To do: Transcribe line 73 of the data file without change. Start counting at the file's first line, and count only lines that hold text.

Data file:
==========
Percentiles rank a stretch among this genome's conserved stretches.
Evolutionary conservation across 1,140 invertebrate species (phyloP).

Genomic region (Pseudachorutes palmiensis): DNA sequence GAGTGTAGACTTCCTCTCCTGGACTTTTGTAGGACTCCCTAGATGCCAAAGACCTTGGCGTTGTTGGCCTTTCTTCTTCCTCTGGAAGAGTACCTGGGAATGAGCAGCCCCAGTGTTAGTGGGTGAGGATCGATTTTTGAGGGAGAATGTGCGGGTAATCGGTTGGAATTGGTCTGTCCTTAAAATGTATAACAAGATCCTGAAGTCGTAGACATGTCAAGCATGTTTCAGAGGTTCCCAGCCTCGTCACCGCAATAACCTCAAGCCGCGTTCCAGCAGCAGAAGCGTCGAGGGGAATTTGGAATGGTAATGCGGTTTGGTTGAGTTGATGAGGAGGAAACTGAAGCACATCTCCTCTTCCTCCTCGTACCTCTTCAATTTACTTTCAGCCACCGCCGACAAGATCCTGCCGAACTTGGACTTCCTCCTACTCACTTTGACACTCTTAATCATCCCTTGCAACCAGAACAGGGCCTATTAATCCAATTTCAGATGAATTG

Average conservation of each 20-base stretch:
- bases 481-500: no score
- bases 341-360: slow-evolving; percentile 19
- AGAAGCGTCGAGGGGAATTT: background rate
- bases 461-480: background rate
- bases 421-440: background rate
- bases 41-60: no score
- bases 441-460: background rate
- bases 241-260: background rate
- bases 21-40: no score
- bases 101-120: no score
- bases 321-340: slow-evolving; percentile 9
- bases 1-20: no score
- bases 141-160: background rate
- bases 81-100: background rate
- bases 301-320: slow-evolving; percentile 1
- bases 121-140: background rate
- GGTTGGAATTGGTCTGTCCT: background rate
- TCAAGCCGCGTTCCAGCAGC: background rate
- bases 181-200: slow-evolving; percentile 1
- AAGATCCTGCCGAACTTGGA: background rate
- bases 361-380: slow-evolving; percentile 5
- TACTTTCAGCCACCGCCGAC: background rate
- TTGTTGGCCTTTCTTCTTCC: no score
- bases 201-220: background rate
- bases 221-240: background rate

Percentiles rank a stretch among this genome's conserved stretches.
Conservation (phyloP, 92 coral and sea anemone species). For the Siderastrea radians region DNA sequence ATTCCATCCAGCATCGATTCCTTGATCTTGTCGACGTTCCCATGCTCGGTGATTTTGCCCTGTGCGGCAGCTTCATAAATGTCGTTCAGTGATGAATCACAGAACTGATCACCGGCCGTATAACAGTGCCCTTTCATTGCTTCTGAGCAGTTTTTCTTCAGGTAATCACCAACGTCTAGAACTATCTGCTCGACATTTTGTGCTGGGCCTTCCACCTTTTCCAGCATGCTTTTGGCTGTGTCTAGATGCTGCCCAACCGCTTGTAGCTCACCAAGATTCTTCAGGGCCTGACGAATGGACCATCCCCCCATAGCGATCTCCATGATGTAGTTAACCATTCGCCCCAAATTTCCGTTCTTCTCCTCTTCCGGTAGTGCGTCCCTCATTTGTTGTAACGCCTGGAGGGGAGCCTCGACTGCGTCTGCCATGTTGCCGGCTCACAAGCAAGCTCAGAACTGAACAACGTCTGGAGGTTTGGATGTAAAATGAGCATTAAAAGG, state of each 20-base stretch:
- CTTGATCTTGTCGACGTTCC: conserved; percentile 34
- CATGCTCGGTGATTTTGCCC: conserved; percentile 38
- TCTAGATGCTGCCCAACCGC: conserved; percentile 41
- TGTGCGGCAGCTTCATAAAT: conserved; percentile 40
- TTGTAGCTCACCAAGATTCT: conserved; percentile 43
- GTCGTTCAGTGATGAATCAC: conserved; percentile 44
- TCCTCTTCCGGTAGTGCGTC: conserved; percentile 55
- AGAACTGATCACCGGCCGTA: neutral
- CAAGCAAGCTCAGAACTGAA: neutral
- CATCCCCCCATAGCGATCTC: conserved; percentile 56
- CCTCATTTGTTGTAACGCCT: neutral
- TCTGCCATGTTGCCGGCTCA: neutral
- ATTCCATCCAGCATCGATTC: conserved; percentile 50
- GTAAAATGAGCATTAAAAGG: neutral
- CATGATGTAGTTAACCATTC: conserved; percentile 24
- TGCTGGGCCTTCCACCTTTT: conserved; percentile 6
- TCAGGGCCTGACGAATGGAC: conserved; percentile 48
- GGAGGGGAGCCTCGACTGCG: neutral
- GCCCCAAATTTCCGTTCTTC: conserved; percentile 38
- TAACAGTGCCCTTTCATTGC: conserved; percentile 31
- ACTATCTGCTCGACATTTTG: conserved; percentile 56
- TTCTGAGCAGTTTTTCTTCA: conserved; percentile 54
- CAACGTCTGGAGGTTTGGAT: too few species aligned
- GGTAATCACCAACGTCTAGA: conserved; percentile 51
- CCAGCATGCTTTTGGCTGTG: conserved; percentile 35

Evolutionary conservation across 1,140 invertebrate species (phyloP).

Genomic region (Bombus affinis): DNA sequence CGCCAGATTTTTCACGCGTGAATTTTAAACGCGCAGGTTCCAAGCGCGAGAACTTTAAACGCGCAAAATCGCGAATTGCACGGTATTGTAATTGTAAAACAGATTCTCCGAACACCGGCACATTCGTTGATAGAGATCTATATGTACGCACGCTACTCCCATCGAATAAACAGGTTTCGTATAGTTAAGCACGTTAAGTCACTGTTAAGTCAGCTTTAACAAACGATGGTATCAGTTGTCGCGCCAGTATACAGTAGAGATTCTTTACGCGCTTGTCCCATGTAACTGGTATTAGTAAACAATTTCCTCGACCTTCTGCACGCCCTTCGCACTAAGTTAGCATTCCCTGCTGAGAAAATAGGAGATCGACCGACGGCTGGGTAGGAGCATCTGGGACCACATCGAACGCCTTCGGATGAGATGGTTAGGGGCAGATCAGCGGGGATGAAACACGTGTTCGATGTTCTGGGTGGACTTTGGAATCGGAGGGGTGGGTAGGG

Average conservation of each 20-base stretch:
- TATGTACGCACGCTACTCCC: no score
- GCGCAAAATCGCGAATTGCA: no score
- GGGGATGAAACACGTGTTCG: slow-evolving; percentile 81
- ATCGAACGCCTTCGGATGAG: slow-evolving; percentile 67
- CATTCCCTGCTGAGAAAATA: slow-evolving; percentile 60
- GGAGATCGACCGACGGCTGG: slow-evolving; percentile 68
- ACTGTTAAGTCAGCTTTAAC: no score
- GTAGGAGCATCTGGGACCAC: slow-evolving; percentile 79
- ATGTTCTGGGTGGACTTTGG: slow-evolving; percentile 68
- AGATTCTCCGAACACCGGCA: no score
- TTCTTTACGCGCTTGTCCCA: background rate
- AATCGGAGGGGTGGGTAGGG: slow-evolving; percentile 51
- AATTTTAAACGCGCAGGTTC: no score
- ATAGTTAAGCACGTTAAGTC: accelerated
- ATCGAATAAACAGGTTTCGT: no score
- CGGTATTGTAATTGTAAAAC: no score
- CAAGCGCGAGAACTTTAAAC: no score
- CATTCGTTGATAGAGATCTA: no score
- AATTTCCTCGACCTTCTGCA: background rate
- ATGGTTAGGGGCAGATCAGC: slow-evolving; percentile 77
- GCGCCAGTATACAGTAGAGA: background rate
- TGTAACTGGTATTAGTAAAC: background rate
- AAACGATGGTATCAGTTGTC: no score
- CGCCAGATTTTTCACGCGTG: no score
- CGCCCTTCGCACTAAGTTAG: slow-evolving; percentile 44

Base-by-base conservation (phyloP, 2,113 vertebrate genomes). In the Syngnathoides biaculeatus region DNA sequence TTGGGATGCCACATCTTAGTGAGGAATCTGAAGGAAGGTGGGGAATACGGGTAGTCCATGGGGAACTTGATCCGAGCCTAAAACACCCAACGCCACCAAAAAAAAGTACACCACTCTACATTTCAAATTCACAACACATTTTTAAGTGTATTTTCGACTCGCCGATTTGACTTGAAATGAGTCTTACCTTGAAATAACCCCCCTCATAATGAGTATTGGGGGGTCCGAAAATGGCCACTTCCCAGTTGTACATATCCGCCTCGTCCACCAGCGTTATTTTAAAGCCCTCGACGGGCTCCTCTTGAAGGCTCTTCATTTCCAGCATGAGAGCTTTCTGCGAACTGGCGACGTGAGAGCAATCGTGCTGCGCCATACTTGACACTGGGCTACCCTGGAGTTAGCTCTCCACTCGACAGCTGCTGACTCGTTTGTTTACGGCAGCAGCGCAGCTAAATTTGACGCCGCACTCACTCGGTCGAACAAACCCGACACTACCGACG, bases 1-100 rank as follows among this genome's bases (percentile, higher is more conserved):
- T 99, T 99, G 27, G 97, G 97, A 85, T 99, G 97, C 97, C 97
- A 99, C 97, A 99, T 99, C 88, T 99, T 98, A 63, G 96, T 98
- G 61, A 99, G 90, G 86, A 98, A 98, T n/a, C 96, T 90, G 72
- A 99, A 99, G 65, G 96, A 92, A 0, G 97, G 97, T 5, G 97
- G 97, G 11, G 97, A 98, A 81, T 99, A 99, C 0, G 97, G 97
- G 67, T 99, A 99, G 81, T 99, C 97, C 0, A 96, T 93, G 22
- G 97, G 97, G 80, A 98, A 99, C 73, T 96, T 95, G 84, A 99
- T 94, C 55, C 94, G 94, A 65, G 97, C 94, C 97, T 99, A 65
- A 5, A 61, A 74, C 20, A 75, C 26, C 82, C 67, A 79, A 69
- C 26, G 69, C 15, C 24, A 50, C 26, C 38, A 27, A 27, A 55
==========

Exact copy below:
- ATAGTTAAGCACGTTAAGTC: accelerated